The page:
Money & Politics

This Week in Political Money: Our $6.6 Billion Election; GOP Donors Focus on Senate Races

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This Week in Political Money: Our $6.6 Billion Election

Sheldon Adelson, chairman and chief executive officer of Sands China Ltd., sits in the audience ahead of the first presidential debate at Hofstra University in Hempstead, New York, Monday, Sept. 26, 2016. (Photo by Andrew Harrer/Bloomberg via Getty Images)

We’ll be posting this roundup each week leading up to Election Day. Share your thoughts about these must-read stories and always feel free to suggest your own in the comments section.

In the last presidential debate, unprompted by the moderator, Hillary Clinton said that she wanted to appoint Supreme Court justices who “will stand up and say no to Citizens United, a decision that has undermined the election system in our country because of the way it permits dark, unaccountable money to come into our electoral system.”

But a newly appointed justice can’t simply stand up, on day one, and say “no.” A case will have to come before the Supreme Court first, and only then can justices begin to unwind the host of decisions, of which Citizens United is only one, that have allowed a flood of often untraceable money to swamp America’s elections.

Reform advocates have already begun to tee up challenges that could give a Supreme Court with a new majority an opportunity to rethink rulings like Citizens United and a lower-court ruling, SpeechNow v. FEC, which created super PACs. The battle is being waged on two fronts.

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The most important thing to learn is that if you’re working for a candidate [who] says they will self-finance, make sure they are wealthy enough to spend what is necessary to win.

— Advice from Republican fundraiser Lisa Spies to Trump’s team of fundraisers. Spies was responding to a question by The Washington Post’s Chris Cillizza: “Is there anything a professional fundraiser like you can learn from Trump and his fundraising approach?” Trump largely put a stop to his efforts to raise money on behalf of the Republican Party this week.

Figures for presidential and congressional races from the Center for Responsive Politics; figures for state races from the National Institute of Money in State Politics. All figures as of Oct. 27.

In this week after the third and final presidential debate, the Election Day outcome of the race for the White House looks pretty clear. Both parties are redirecting their resources downballot. For Clinton and her allies, that means bolstering attempts by Democrats to win the Senate as well as the much longer-shot (thanks, in large part, to gerrymandering) bid to capture the House. Republicans, meanwhile, are trying to hold on to their majorities in both chambers. On the front lines of the GOP offensive is the Senate Leadership Fund, a GOP super PAC that is spending big this month. Below, we take a look at its major donors — Sheldon Adelson and his wife, Miriam, clearly are invested in this fight — and the states in which the PAC is competing this month.

Fossil fuels are well represented on the list: Access Industries, which began with investments in Russian oil and gas and US petrochemicals, has morphed into a global conglomerate with holdings in entertainment, telecommunications and chemicals, among other things. Founder Leonard Blavatnik was born in the Soviet Union and emigrated to the United States. Though a US citizen, he last year was named the wealthiest person in Great Britain. He and his family have been active and strategic political donors, making more than $1 million in contributions over the years to a host of House and Senate candidates from both parties, according to records obtained from the Federal Election Commission.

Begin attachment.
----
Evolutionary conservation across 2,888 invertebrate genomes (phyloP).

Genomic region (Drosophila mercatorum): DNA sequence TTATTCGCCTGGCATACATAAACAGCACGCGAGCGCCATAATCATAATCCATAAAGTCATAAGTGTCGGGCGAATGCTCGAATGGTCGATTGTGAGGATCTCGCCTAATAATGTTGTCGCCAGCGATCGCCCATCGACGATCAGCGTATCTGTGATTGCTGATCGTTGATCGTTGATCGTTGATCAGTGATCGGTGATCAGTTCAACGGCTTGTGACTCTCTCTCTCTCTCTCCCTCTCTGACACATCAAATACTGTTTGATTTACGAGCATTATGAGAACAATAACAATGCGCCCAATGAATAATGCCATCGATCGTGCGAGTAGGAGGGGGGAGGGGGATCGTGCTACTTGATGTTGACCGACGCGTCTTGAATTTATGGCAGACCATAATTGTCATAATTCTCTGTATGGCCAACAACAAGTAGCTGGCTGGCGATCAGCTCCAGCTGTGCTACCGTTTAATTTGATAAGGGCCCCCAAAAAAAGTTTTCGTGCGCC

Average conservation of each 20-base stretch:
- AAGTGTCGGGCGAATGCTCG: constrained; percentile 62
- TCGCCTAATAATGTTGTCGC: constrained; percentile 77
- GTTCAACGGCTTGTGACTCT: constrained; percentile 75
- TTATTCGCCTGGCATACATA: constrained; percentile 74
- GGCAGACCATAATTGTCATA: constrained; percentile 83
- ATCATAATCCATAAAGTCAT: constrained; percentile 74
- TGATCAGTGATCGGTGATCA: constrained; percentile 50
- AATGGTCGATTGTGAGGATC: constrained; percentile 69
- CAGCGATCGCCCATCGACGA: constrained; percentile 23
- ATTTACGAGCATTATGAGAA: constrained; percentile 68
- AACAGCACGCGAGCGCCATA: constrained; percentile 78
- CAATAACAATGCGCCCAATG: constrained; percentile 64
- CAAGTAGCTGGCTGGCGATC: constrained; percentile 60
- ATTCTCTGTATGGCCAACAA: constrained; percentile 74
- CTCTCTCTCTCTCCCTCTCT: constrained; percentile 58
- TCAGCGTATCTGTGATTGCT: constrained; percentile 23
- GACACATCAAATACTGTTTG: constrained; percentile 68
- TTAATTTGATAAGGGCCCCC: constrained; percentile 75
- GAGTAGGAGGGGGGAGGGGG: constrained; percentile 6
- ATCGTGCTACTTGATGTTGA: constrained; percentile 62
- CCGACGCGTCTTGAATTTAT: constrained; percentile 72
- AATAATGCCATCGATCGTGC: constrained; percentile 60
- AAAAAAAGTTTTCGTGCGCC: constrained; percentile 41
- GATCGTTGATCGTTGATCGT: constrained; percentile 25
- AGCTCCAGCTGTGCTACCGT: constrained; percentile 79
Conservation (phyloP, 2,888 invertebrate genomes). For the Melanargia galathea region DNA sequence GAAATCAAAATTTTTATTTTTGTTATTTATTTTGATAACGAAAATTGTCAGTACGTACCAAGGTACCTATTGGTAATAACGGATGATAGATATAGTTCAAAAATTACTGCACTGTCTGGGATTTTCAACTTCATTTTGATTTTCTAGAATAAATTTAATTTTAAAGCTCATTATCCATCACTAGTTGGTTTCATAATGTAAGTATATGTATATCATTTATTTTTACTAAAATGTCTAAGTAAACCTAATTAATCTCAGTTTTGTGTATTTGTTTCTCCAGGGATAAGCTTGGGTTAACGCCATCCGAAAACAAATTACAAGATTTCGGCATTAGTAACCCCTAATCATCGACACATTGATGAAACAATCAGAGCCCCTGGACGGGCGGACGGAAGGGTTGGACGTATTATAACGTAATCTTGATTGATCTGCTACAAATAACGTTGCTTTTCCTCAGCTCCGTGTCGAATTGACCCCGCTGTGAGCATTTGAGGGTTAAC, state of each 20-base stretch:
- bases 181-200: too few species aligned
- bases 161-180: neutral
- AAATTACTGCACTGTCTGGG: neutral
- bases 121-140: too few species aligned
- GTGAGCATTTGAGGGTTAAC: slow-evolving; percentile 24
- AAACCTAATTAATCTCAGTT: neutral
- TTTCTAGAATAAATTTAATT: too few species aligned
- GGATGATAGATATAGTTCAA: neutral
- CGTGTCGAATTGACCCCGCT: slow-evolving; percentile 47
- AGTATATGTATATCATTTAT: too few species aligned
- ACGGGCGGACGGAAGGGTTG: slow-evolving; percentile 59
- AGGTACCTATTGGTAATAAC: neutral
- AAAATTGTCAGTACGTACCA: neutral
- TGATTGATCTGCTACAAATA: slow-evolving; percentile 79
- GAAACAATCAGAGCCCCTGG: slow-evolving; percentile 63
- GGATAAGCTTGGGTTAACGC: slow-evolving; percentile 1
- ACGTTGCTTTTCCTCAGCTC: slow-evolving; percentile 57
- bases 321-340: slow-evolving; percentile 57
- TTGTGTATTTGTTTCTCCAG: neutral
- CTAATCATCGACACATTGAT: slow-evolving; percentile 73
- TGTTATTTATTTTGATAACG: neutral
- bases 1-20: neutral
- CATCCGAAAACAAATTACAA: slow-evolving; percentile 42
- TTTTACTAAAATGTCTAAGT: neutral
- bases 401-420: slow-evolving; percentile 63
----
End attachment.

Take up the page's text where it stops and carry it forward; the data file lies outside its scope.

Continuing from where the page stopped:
$6.6 billion

That’s a “conservative estimate” of what this year’s election will cost at the federal level, according to the Center for Responsive Politics. If that estimate is correct, it will top the cost of the 2012 election by $86.5 million when adjusted for inflation. For what it’s worth, $6.6 billion is enough to pay 120,000 elementary school teachers their annual median wage of $54,890.

The Kingdom of Saudi Arabia (again)

It’s not over: Days after Congress overrode Obama’s veto on a bill allowing the families of 9/11 victims to sue the sponsors of that terror — a move Obama warned would likely have wider, unintended consequences — members of both parties were wringing their hands with buyers remorse, wishing they could rescind their votes. Saudi Arabia, the likely target of these potential suits, hears you loud and clear, members of Congress! Isaac Arnsdorf reports for Politico’s Influence column that Saudi Prince Saud bin Khalid Al-Faisal has dispatched a top advisor to Washington for the purpose of “maintaining and strengthening commercial relations between Saudi Arabia and the United States,” and is asking US companies that do business with the Kingdom, such as Dow Chemical and General Electric, to put pressure on legislators. It looks as if there might be an opportunity to roll back the law post-election after all.

You could spend your Sunday night singing karaoke with Hillary Clinton’s head of development.

John Light


John Light is a reporter and producer for the Moyers team. His work has appeared at The Atlantic, Grist, Mother Jones, Salon, Slate, Vox and Al Jazeera, and has been broadcast on Public Radio International. He's a graduate of Columbia Graduate School of Journalism. You can follow him on Twitter at @LightTweeting.